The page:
Bloodshot (film)

From Seeds of the Word, the encyclopedia of the influence of the Gospel on culture
Theatrical release poster
Directed byDavid S. F. Wilson
Produced by
Screenplay by
Story byJeff Wadlow
Based on
Music bySteve Jablonsky
CinematographyJacques Jouffret
Edited byJim May
Distributed bySony Pictures Releasing
Release date
  • March 13, 2020 (2020-03-13)
Running time
109 minutes
CountryUnited States
Budget$45 million[1]
Box office$37.3 million[2]

Bloodshot is a 2020 American superhero film based on the Valiant Comics character of the same name. It is intended to be the first installment in a series of films set within a Valiant Comics shared cinematic universe.[3] Directed by David S. F. Wilson (in his feature directorial debut) from a screenplay by Jeff Wadlow and Eric Heisserer and a story by Wadlow,[4] the film stars Vin Diesel, Eiza González, Sam Heughan, Toby Kebbell, and Guy Pearce. It follows a soldier who was killed in action, only to be brought back to life with superpowers by an organization that wants to use him as a weapon.


After leading a successful rescue operation of hostages in Mombasa, U.S. soldier, Ray Garrison, and his wife, Gina, travel for a holiday at an Italian beachside town in the Amalfi Coast. They are kidnapped by a group of mercenaries led by Martin Axe, who demands to know how the US military learned about the hostages and their location. When Ray explains that he cannot answer, as he isn't privy to that sort information, Axe executes Gina in front of him. Ray vows revenge, and Axe kills Ray as well.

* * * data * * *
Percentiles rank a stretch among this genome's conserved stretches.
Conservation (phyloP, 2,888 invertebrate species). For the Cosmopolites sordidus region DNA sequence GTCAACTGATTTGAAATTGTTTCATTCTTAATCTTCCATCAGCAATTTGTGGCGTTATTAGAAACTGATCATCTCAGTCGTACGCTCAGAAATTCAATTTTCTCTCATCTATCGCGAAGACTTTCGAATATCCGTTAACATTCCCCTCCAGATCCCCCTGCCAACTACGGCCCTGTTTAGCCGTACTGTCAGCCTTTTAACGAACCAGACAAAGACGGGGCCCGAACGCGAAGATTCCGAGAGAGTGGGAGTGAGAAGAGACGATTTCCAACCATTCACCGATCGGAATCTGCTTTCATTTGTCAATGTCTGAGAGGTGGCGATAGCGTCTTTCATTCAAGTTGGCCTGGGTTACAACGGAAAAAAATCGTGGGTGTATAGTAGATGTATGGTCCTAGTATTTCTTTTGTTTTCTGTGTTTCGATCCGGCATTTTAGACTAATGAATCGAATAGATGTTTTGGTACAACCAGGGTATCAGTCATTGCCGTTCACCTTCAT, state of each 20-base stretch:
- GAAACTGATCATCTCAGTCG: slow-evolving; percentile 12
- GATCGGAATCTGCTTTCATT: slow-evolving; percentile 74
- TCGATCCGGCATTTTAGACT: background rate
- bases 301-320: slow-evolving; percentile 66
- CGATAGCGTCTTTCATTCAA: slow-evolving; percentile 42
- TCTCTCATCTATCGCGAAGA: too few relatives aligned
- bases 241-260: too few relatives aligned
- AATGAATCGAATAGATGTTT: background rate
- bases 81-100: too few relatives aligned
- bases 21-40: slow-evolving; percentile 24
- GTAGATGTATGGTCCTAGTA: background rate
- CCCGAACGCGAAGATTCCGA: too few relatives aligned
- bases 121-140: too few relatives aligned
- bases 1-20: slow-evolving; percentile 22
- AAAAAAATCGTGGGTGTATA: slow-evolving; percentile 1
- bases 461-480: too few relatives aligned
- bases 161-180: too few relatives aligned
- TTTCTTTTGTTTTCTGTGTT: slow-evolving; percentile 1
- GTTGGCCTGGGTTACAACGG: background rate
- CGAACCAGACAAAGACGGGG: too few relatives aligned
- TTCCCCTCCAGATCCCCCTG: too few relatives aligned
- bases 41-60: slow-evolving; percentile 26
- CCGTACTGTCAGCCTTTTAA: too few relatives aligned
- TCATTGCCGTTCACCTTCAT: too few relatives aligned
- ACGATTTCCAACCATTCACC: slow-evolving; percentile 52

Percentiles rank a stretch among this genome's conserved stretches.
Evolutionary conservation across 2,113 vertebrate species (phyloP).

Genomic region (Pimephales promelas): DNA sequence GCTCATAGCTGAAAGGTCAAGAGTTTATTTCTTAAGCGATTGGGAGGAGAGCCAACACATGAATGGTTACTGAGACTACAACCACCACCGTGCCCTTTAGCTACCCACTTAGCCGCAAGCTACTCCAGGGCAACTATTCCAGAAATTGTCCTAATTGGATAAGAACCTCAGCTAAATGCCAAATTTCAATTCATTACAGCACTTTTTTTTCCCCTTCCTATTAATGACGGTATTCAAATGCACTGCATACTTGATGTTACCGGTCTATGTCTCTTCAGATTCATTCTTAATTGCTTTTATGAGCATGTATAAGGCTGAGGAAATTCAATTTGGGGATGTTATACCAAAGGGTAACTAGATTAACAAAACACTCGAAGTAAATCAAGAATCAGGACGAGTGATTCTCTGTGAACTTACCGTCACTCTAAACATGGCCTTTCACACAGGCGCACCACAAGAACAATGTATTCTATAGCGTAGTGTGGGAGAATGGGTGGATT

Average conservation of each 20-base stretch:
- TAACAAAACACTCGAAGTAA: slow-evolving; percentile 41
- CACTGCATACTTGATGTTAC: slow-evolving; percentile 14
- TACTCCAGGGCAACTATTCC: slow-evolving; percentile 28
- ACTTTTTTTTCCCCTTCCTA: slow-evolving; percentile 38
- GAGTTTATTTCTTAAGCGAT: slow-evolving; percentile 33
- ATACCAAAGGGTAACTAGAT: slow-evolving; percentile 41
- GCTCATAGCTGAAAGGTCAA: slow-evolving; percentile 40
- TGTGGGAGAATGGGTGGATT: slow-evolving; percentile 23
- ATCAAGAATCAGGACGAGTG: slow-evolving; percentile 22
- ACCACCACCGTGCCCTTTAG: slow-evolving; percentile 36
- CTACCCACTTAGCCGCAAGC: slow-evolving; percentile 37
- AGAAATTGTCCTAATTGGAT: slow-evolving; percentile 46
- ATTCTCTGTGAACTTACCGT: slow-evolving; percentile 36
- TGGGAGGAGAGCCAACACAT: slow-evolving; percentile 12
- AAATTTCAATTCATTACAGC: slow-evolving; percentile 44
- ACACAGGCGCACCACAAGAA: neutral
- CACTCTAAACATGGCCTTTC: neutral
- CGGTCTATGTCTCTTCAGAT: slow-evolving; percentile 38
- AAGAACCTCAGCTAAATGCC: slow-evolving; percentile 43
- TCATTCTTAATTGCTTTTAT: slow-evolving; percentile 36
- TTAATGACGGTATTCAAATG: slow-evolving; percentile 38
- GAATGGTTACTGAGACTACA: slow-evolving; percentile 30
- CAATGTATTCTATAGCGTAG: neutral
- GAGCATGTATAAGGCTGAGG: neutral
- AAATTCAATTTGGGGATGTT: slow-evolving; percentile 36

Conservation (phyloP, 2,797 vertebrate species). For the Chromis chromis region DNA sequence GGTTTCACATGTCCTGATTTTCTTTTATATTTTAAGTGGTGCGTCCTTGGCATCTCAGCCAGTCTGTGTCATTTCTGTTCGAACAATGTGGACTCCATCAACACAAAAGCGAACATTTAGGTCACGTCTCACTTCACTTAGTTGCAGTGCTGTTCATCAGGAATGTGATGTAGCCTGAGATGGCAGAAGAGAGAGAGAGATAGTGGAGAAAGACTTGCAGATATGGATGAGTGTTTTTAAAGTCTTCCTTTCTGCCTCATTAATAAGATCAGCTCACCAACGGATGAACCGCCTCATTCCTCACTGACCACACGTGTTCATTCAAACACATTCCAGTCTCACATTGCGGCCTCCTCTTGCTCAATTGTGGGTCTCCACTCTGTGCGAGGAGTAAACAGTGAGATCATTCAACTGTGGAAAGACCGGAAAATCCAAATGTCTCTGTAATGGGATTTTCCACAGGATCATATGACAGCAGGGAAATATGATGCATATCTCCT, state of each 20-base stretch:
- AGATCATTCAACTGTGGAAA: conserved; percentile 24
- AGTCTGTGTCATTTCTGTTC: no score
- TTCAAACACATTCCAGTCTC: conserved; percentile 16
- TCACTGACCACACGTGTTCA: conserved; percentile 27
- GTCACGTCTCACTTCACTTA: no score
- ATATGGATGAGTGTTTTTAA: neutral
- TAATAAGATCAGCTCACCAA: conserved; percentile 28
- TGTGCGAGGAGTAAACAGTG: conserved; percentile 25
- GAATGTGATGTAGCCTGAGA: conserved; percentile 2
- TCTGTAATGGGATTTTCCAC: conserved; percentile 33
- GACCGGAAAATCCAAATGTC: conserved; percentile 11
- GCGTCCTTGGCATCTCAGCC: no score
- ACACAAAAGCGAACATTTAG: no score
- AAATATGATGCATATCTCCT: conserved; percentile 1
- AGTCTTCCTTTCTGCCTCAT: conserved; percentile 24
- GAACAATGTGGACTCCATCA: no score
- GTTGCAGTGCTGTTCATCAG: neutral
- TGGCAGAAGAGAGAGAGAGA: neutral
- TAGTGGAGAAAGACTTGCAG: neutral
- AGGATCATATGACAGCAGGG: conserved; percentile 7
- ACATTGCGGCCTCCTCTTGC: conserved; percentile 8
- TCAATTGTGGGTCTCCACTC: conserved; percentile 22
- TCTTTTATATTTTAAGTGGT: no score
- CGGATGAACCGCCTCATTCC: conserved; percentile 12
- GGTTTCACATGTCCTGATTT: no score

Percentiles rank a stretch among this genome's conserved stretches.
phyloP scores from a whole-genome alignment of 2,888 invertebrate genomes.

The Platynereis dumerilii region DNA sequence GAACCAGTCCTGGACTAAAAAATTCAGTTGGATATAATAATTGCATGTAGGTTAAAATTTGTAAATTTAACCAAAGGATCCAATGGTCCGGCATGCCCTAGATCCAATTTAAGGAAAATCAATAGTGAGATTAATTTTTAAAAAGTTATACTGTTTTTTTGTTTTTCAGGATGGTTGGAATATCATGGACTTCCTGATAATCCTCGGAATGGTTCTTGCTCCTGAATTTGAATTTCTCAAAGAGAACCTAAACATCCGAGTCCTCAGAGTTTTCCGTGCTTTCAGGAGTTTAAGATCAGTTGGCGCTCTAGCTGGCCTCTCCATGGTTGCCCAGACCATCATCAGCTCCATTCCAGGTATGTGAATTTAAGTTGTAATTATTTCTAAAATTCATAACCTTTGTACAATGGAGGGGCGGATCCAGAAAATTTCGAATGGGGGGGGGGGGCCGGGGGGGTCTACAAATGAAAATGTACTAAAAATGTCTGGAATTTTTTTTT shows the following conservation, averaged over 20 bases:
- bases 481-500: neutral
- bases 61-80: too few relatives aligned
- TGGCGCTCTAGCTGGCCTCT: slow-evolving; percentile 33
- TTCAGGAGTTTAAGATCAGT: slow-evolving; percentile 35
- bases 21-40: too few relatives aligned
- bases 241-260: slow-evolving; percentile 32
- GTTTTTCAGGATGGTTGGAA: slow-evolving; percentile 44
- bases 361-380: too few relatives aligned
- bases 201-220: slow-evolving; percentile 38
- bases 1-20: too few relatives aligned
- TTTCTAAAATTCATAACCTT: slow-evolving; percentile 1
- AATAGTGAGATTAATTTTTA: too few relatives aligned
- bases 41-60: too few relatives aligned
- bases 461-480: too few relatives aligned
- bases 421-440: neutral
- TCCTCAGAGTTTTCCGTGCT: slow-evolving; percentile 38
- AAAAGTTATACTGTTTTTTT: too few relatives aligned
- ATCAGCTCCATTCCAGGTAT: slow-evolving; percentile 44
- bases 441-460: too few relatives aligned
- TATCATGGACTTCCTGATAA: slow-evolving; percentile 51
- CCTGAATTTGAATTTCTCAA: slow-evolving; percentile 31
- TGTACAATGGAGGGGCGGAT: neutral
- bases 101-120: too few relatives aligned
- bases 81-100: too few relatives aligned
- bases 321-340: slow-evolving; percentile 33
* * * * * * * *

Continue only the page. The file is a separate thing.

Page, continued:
An amnesiac Ray awakens in the labs of Rising Spirit Technologies (RST), a company in Kuala Lumpur specializing in cybernetic enhancements for disabled US military personnel. CEO and lead scientist, Dr. Emil Harting, tells Ray he is the first successful human subject of the "Bloodshot" program, resurrecting and healing him through the injection of experimental nanite technology now replacing his entire bloodstream. This technology increases his strength and heals his injuries, but the nanites need to be regularly replaced and recharged or he will eventually succumb to damage and die again. When the nanites work at extreme power, they create a red glowing circle of light on Ray's chest.

Ray is introduced to Dr. Harting's other patients, including former US Navy diver "KT" (with whom Ray strikes up a friendship), former U.S. Army Ranger Marcus Tibbs, and ex-Navy SEAL Jimmy Dalton (who overtly—maybe even jealously—dislikes Garrison). After experiencing flashbacks of Gina and Axe, he leaves to avenge Gina's death. Using the nanites and RST servers to hack into databases, Ray tracks down Axe to Budapest and kills him along with his bodyguards. Back at RST, Ray is put to sleep as his nanites are rebooted. As he has done many times before, Harting then replaces Ray's memories with a new scenario of how Gina died, this time with Axe's associate, Nick Baris, as the culprit. KT objects to Harting repeatedly manipulating Ray's memories so he will go after different targets without question or remorse, but she is ignored and reminded that RST can kill her by deactivating her enhancements.

Ray awakens, once again amnesiac, and is re-introduced to RST, then experiences flashbacks of Baris kidnapping and killing him and Gina. Driven by revenge, he tracks Baris to East Sussex and kills him, despite the man pleading that RST is lying. Wilfred Wigans, a programmer forced to work for Baris, activates an EMP bomb that incapacitates Ray and severs his link with RST. Ray awakens in Wigans's office and experiences multiple contradicting memories of who killed Gina. Wigans helps him realize RST has been manipulating him so he would kill the company's enemies and rivals. Ray tracks down Gina, not only learning she is actually still alive but that their relationship ended five years ago, and since then, she has started a new family in London.